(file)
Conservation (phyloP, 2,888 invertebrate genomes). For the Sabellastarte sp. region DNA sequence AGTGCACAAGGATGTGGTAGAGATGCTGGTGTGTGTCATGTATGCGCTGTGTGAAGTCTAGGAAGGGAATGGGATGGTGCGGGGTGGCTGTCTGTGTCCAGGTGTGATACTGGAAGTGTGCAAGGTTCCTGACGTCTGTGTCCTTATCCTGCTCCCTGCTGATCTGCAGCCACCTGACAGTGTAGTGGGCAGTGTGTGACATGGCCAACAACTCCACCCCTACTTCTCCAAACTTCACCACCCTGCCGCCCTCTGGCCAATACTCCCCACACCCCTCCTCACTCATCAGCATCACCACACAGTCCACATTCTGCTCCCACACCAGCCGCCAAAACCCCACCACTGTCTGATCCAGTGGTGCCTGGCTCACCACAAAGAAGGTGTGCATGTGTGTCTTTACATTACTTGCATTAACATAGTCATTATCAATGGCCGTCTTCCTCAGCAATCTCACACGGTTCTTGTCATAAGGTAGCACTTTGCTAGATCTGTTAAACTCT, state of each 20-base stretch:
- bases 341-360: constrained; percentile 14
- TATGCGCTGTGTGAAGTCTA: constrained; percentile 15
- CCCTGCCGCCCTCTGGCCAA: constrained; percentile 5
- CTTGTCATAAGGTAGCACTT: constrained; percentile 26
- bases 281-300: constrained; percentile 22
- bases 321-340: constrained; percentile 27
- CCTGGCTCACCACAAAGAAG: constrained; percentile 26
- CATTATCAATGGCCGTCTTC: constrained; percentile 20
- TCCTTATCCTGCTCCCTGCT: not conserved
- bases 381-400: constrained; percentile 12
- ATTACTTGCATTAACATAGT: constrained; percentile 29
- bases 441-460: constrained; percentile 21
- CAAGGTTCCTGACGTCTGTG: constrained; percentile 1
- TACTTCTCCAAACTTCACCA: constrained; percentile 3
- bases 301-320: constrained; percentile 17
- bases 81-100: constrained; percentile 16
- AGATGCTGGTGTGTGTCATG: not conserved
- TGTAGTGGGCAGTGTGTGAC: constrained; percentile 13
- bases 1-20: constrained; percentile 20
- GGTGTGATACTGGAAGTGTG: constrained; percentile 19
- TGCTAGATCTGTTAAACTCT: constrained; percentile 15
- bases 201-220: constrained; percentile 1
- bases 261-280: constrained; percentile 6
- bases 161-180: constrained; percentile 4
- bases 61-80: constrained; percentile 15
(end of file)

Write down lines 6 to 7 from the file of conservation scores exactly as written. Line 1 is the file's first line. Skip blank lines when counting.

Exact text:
- bases 281-300: constrained; percentile 22
- bases 321-340: constrained; percentile 27